There’s less than a month before the Nov. 8 election, so it's time to get serious if you're voting absentee.
While deadlines and registration requirements differ by state, one rule remains: The earlier, the better. That applies whether you're voting from overseas, or from a few states away from your home district.
Depending on the state, you might be able to accomplish some or all of the process electronically. DoD’s Federal Voting Assistance Program office website, www.fvap.gov, gives you everything you need to know about voting and directs you to your state’s specific requirements.
Some last-minute guidance:
- If you’ve requested an absentee ballot and it hasn’t arrived, use the Federal Write-In Absentee Ballot. Want some help? Click on your state using FVAP's online ballot site and then use the "Get My Ballot" link for details, including information on races in your home district.
- FVAP officials advise that if you get your state absentee ballot after you’ve already sent the Federal Write-In Absentee Ballot, you should still complete and return it, too. States will count only one ballot from each person.
- The Military Postal Service Agency has free expedited ballot delivery and tracking for overseas military members and their family members. The local military postal clerk will place the Label 11-DoD on the ballot envelope. If you’re overseas, you can find out the recommended mailing dates for ensuring your ballot gets back in time by visiting MPSA’s website.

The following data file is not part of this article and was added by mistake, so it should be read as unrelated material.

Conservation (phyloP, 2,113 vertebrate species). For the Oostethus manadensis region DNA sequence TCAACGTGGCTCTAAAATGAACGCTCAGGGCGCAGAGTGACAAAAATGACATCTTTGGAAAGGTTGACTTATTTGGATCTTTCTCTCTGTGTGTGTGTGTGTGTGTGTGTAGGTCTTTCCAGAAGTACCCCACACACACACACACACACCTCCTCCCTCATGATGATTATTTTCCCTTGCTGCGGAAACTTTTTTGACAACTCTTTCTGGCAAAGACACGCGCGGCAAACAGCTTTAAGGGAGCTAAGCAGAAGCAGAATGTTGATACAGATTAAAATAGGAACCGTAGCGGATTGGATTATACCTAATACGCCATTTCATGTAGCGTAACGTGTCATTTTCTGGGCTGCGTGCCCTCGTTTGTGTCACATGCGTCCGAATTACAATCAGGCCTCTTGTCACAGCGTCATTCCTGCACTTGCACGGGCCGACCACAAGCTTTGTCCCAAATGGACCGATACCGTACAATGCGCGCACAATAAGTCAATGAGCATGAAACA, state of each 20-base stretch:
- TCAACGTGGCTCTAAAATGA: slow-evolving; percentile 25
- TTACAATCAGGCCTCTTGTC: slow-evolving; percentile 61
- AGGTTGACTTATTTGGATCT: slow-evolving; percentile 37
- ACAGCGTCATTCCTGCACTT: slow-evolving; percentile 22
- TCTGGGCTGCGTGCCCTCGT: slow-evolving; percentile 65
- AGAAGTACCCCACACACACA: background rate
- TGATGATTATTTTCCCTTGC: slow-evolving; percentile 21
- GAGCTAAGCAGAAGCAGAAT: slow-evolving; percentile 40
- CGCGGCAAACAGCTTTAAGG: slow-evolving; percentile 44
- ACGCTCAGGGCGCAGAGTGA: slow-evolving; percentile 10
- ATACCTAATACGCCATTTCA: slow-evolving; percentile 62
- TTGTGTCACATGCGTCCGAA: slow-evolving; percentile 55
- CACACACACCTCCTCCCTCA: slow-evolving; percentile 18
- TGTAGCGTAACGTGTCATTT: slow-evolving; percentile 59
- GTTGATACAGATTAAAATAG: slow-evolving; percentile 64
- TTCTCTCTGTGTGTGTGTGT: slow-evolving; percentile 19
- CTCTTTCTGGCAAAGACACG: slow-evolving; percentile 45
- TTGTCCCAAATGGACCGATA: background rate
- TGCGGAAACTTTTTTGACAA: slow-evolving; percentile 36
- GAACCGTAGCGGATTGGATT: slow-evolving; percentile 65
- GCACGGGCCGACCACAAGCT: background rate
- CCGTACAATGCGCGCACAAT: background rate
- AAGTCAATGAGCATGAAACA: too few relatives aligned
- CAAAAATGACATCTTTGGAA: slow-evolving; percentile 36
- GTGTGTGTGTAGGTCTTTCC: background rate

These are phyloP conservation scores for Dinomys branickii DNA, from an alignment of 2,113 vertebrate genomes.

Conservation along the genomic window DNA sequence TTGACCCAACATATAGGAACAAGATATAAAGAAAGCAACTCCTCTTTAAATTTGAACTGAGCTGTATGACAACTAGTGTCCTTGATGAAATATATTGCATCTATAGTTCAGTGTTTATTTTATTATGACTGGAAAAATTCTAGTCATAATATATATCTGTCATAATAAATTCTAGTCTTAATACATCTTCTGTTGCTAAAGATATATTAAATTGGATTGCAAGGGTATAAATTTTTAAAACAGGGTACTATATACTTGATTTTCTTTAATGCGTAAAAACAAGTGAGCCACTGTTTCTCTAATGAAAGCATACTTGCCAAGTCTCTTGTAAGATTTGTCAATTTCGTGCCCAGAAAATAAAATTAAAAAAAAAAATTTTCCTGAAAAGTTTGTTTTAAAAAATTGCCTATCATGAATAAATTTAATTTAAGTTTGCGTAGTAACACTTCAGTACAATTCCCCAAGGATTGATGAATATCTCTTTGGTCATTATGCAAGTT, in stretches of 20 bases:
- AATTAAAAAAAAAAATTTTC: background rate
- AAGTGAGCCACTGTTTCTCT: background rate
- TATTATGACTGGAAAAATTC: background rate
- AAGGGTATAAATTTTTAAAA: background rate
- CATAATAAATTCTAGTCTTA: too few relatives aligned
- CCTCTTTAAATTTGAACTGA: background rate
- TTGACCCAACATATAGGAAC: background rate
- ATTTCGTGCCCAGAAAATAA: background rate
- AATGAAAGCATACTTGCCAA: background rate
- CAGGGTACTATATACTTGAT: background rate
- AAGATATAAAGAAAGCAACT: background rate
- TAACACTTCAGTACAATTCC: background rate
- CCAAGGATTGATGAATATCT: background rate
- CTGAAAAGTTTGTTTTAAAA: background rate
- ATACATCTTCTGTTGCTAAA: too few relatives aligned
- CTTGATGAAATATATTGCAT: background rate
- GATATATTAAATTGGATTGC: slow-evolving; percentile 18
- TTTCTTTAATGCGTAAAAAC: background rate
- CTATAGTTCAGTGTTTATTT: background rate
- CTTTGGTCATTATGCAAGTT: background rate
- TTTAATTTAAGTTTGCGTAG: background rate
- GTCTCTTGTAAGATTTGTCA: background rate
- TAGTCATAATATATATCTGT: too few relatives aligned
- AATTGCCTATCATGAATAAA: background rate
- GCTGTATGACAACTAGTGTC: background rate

- Haven't even registered yet? It might not be too late, depending on your state. A quick look at a few deadlines shows there’s still time to register in North Carolina, Washington, Colorado, Virginia, Arizona, California and Kansas, for instance. Check here for your state’s voter registration deadlines. Not sure if you're registered? Contact your local election office.
- Even if you’ve registered to vote before, and have voted in previous elections, your state is no longer required to automatically send absentee ballots. Request that ballot as soon as possible; contact your unit's voting assistance officer or your installation's voting assistance office, or head to FVAP.gov if you're not sure how to start the process.
From the beginning of the year through Oct. 8, there were 74,919 downloads of the FWAB, according to Federal Voting Assistance Program officials. That’s down by 3,168 from the same period during 2012, the last presidential election year.
Karen Jowers covers military families, quality of life and consumer issues for Military Times. She can be reached at firstname.lastname@example.org.